ATLANTA - Setting the table for a Cable-Tec Expo panel discussion on the state of the cable industry’s Reference Design Kit (RDK) open source software initiate five years after launch, moderator Leslie Ellis noted a few fast facts about the year 2013.
The term “selfie” hit the Zeitgeist that year. Edward Snowden disclosed secret CIA documents. Oh, and …
It was at that point that former Comcast executive Steve Heeb, president and general manager of RDK Management, and the man who has overseen the joint initiative since it was kicked off by Comcast, Liberty Global and the erstwhile Time Warner Cable, put his own thoughts into Ellis’ exercise in in time perspective.
“Five years ago, if you said you were going to put an application layer on top of broadband, they would have told you to leave the room,” Heeb said.
Indeed, the open source development paradigm wasn’t popular—or even accepted—in the cable industry when the RDK initiative was originally conceived. But at the time, operators needed to try something to get more nimble as more agile over-the-top ecosystems began purging their subscriber ranks.
By having one centralized repository of software code, operators and their key vendor partners quickly realized significant software development time savings for video set-tops. They could create one user interface that would work across numerous set-tops from multiple vendors. The time it took for system on a chip (SoC) integration got cut in half. In short, re-invention of the wheel stopped occurring in the cable industry, at least for the video piece.
Today, Heeb said, more than 350 companies use RDK—not just the operators represented on Wednesday’s panel, which included Comcast, Liberty and Cox, but major hardware vendors including Intel, Broadcom, Technicolor and Humax, just to name a few.
Heeb said that there are more than 4 million transactions a month at RDK’s central repository for RDK code.
The software stack is standard on all video set-top boxes deployed by Comcast, Liberty, Cox and other cable companies around the world. And RDK recently extended its video capabilities, working with European software company Metrological to design an open source means for operators to integrate popular OTT services like Netflix into their user interfaces.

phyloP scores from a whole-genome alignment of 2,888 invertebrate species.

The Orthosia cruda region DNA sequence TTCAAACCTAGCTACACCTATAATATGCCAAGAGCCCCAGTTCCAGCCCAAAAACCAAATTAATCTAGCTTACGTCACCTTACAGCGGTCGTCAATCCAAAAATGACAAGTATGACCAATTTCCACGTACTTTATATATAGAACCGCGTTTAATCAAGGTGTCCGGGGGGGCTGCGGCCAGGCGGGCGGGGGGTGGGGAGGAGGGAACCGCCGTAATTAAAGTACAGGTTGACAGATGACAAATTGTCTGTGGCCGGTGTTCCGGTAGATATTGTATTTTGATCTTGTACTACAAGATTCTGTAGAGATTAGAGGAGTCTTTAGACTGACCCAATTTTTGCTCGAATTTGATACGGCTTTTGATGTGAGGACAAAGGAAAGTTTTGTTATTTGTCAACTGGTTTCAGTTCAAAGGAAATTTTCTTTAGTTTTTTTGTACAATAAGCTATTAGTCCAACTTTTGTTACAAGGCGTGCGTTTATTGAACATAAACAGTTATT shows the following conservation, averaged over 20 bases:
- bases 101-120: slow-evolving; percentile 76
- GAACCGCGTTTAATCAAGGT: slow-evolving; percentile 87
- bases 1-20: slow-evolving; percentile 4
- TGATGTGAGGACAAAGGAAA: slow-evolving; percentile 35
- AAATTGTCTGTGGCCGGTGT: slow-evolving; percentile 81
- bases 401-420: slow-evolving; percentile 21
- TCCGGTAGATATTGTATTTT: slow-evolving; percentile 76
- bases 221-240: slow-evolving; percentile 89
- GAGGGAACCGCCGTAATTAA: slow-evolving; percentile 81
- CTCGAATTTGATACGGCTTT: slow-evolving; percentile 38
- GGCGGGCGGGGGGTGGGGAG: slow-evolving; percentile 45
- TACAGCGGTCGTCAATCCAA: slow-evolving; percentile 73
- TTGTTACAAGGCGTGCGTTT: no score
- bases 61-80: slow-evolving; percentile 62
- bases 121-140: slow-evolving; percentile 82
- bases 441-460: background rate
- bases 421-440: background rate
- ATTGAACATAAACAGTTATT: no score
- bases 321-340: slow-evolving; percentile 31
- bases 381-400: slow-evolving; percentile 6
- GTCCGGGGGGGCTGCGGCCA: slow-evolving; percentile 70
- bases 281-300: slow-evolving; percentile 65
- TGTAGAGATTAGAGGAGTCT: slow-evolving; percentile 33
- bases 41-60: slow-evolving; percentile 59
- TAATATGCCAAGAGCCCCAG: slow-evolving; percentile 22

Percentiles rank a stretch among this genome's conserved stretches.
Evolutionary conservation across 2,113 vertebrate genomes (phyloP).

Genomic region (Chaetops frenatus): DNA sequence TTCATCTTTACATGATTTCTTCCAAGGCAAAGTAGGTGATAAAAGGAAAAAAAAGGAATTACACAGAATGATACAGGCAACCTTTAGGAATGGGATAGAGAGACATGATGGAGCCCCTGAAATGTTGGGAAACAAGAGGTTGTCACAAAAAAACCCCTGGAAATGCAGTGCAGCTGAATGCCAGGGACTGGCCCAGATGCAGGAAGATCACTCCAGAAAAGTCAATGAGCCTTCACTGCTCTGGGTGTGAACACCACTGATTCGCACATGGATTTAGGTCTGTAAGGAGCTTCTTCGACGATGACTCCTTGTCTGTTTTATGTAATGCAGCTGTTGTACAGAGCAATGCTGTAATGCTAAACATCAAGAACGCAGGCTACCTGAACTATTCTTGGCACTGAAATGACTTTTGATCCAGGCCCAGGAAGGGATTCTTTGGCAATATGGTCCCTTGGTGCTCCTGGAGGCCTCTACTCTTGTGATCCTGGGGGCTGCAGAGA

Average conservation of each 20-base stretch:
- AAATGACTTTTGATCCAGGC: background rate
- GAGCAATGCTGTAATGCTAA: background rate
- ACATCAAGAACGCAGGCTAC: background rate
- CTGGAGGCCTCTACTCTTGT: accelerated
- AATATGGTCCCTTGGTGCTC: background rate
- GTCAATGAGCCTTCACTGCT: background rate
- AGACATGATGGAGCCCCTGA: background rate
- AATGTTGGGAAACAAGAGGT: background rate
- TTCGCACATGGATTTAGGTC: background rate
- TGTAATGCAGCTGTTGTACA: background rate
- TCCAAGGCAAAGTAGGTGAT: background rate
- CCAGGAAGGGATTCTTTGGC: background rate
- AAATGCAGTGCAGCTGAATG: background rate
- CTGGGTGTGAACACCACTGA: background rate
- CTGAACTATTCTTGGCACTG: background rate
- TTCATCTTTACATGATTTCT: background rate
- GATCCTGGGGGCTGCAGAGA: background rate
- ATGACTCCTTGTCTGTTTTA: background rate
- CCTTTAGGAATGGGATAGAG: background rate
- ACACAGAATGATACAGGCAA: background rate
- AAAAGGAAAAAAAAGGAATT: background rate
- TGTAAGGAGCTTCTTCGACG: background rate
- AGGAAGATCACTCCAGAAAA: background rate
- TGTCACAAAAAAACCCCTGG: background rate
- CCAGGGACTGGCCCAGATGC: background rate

“Roku has Netflix and Hulu, and so do we,” said Bill Warga, VP of technology for Liberty Global.
The ‘B’ is for broadband
For his part, Warga never had doubts RDK would catch on. “I did think that open source would take off in cable—we needed a solution like this.” He noted RDK’s use in the development of Liberty’s voice remote. With Comcast already having laid down so much of the open source road work in development of its own X1 Voice Remote, Liberty was able to instead concentrate on other challenges—such as figuring out multiple Swedish dialects—and as a result, it vastly reduced the time to market for the voice control feature.
But Warga admitted that he never foresaw RDK’s current trajectory, which is moving into broadband services.
Sketching out the new domain of RDK, Heeb said the standard is now a “whole-home open source software platform for video and broadband devices. It goes across all devices an operator has in a home—from QAM set-tops to gateways to mesh extenders and even cameras.”
Earlier this month, Istanbul-based technology vendor AirTies said it will debut a version of its mesh WiFi software for broadband devices running RDK, beginning in the first quarter of next year.
And earlier this week, German smart home technology vendor Plume announced that it has open sourced its previously proprietary middleware, which is available to operators across residential gateways, modems, routers, access points, extenders, set-top boxes, IoT hubs, smart speakers and other devices. Plume said its open-source framework, which it calls OpenSync, is compatible with, and leverages, RDK.
Ed Shrum, VP of product development and management of devices and networking for Cox, said RDK will soon be deployed in every piece of residential CPE.
One of RDK’s biggest selling points, according to Heeb, is its ability to offer operators control of device data. Cox, Shrum explained, recently took advantage of that capability on its RDK-enabled gateways to diagnose an SSID issue. “We had the data needed solve the problem at our finger tips,” he said. Prior to RDK, Shrum added, Cox would have had to get the gateway vendor to write and push out a special piece of engineering code.
Certainly, as Wednesday’s morning panel showed, RDK’s coalition is a pretty happy one, with Comcast senior VP of devices and advanced systems declaring that his team uses RDK “every day, day and night” to create a better customer experience.
But there is at least a little discord. There’s disagreement, for example, on how much integration of FAANG companies to allow. Heeb conceded to MCN that he’s been reassuring RDK’s operator stakeholders at SCTE that bringing in popular devices like Amazon Echo and Google Home Assistant into the ecosystem will be accretive, and not a threat.
After all, he noted, there was a time, when companies like Comcast and Liberty wouldn’t think of integrating Netflix into their video systems.
Of course, that was so five years ago.
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